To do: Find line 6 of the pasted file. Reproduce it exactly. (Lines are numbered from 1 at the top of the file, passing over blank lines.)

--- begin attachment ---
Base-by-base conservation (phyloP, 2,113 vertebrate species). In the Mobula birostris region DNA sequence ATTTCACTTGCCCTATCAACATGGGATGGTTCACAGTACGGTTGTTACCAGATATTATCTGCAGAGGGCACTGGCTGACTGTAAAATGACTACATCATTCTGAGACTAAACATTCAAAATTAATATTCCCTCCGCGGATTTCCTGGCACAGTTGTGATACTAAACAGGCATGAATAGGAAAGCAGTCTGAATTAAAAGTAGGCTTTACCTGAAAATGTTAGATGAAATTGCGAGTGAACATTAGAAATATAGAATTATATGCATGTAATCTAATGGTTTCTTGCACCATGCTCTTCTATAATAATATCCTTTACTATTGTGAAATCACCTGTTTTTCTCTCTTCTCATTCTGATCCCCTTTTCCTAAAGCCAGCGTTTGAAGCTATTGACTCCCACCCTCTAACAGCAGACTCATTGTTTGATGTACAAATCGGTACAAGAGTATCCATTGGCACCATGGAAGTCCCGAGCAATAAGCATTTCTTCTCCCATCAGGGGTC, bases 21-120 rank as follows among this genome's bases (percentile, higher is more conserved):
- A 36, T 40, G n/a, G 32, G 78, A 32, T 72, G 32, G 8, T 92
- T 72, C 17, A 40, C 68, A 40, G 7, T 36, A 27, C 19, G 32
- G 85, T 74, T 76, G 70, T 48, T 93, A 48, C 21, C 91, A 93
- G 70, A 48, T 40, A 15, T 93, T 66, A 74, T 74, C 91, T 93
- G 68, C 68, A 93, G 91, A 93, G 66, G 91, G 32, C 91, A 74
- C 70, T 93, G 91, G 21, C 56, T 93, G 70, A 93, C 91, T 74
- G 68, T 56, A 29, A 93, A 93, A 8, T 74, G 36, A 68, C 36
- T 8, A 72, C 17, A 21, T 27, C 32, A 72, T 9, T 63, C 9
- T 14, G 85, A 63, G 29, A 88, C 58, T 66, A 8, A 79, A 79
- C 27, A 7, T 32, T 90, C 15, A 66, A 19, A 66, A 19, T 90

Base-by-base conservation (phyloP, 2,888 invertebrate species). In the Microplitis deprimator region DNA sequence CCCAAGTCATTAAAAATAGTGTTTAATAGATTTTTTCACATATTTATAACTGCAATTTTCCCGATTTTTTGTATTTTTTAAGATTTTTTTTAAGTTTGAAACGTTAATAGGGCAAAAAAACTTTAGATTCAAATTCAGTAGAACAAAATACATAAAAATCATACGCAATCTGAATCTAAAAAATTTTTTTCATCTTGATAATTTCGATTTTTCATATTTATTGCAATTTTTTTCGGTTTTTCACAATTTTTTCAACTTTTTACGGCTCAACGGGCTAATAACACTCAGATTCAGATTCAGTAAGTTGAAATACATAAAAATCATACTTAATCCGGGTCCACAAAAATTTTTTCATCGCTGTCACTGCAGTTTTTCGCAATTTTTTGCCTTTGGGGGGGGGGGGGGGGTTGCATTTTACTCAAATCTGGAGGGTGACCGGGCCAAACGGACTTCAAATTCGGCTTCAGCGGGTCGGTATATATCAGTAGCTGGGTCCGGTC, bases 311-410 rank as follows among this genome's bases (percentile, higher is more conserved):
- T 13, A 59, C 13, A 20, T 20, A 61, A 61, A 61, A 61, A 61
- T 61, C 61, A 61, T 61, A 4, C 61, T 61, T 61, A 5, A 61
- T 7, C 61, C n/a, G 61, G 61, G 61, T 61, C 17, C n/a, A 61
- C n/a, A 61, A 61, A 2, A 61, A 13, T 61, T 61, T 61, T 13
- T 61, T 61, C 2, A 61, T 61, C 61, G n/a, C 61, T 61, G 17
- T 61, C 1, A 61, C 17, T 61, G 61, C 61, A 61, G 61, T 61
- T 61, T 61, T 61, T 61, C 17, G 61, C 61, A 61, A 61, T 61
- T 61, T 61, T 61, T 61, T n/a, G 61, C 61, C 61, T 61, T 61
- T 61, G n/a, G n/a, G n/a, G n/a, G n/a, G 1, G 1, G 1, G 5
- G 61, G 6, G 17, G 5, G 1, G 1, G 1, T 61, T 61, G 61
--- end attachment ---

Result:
- G 68, C 68, A 93, G 91, A 93, G 66, G 91, G 32, C 91, A 74